Business Expenses: Is Your Business Putting Its Money to Good Use?

Posted on Dec 09, 2013

In business, budgeting is often a dilemma between cutting cost and pursuing a certain necessary expense. One example of which is deciding whether to stick to ink jet printers or get advanced label printing solutions. The inability to identify which expense is important and which is not can affect a business’ finances in the long.

Spending money creating aesthetically pleasing outside surroundings like those offered by concept concrete driveways kew is a good investment, but the choice of concrete or a landscaped lawn will make a great difference to your maintenance budget.

The question now is: Are you putting your money to good use?

Investing in a second home to let out on the rental market can be a great way in which to make your money work harder. Second Mortgage Loans can provide you with the finances required to get your plan into action. So all you've got to do now is to find the perfect investment property to put your money into.

Understanding a Business Expense

A business expense is both ordinary and necessary. No business can operate without incurring any expenses. Utility expenses, employee salaries, and so on are ordinary and necessary expenses in business operation.

For example, if you have a service business offering printing services, one of your expenses will include colour label printers, inks, toners, printing papers, and supplies. These are necessary expenses your business has to incur in order to deliver the service – and they are just the tip of the iceberg. You also have the space’s rental, electricity bill, employee salary, and taxes to deal with. You can’t avoid these expenses because they are both ordinary and necessary.

On the other hand, there also those business expenses that you can avoid or cut. In a retail business for example, you can use the basic label printing solutions in the checkout counter, instead of the ultra expensive models. Other expenses that you can avoid are office supplies (as you can go paperless), subscription to business publications, etc.

Business costs in some circumstances however really shouldn't be avoided and this is particularly the case when it comes to investing in staff productivity. It's been shown that the environment in which we work has a major impact upon our productivity. That said, investing in office design in Melbourne provides a real boost to any business, and is a cost that simply should not be left to chance.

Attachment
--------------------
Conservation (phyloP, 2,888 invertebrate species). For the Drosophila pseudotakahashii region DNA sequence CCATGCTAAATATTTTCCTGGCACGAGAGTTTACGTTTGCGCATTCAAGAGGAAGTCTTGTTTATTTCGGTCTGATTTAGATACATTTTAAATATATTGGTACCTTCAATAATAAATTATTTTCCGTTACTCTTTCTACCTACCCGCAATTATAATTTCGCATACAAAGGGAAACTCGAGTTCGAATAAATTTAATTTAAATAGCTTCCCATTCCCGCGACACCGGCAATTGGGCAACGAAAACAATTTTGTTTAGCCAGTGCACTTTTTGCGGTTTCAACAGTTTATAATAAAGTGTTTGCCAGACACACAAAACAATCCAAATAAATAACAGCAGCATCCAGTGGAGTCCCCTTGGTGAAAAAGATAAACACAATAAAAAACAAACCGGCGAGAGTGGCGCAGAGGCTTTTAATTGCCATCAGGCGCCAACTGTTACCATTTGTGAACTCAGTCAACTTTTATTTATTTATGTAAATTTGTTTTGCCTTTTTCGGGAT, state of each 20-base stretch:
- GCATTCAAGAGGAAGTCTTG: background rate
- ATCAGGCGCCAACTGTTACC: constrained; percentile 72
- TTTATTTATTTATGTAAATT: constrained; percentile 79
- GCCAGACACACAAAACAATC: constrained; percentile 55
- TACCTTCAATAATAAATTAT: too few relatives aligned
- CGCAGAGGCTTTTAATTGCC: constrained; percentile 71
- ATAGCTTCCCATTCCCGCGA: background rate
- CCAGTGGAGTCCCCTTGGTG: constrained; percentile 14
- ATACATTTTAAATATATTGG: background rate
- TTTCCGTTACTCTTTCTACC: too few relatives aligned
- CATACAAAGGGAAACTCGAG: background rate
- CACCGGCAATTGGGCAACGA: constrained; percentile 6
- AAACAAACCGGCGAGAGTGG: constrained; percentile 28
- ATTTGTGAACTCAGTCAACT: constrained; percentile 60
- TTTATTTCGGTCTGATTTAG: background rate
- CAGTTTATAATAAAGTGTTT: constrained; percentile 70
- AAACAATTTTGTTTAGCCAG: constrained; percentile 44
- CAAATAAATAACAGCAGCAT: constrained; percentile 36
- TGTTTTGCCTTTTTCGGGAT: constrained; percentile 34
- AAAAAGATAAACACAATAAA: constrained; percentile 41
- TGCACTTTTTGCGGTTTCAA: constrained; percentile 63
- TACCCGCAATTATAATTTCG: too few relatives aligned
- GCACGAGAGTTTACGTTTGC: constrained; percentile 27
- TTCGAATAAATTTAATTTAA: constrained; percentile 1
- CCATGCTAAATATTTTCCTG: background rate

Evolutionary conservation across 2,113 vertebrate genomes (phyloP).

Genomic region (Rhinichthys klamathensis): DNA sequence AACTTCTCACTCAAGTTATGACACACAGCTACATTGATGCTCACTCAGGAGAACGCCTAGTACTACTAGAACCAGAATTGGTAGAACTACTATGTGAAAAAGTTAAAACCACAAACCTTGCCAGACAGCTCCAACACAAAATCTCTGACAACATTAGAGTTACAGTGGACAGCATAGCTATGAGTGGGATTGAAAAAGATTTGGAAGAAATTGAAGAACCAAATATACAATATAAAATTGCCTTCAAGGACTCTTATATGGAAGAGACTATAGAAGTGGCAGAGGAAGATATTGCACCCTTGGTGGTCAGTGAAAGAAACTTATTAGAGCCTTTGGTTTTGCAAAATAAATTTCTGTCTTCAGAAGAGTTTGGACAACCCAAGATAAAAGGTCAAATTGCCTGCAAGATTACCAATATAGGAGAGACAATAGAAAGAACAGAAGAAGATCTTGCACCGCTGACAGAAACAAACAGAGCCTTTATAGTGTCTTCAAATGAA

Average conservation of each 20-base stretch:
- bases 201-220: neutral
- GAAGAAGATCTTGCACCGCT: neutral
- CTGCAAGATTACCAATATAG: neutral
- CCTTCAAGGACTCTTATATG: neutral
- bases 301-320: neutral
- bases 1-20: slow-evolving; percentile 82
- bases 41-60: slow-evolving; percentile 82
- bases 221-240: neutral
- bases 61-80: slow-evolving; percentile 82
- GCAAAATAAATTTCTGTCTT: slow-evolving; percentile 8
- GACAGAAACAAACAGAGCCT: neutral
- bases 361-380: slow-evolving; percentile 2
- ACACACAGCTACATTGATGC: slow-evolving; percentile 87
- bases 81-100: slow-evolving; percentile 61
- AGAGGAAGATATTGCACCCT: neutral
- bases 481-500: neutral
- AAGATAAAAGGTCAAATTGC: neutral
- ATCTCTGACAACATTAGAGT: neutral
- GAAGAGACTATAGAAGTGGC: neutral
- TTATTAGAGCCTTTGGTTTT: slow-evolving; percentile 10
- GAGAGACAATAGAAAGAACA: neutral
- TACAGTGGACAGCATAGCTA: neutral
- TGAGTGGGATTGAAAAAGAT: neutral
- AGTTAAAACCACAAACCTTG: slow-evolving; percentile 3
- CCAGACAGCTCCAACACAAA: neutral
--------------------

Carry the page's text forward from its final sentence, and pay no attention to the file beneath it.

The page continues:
Classifying business expenses — in particular, understanding their impact on your business — is crucial in ensuring that your money is put to good use. The following are the two ordinary business expenses that necessary for your company’s operation:

Cost of Goods Sold

If you are in the manufacturing business, COGS will be a necessary part of your expense. You won’t be able to create anything (any product) without this. COGS includes the expenses you incurred in creating the goods (raw materials, processes, etc.) as well indirect expenses related to its distribution and sales (packaging, sales staff’s salary, and so on).

Now, it is important that you keep a record of the direct costs attributable to production and sale of your goods. Knowing your COGS will help you determine your profit using a simple formula: total revenue minus total cost of goods sold. Good inventory management is important in this. It helps you track the number of products you have sold and the remaining stocks. But it can be tricky at times, especially if you are running a large business that sells hundreds of items. This is where inventory services come in. The experts can help you manage and keep track of your assets.

Capital Expenses

Capital expenses refer to those costs incurred for basic assets and are usually intended to boost productivity and efficiency. Examples of which are furniture, machinery, and property. They do not include expenses incurred for day-to-day operations such as marketing, maintenance, inventory and payroll.

Capital expenses are one of those areas in business where you can put your money into good use. Examples of which are expanding store to increase capacity and constructing a new branch to cater to more customers. Another good example is investing in Opticon handheld scanners to improve checkout efficiency and prevent long customer queue in the counter, especially during peak shopping hours.

The key to effective business financial management is understanding which cost are necessary and which ones are not. It makes financial decision making a breeze.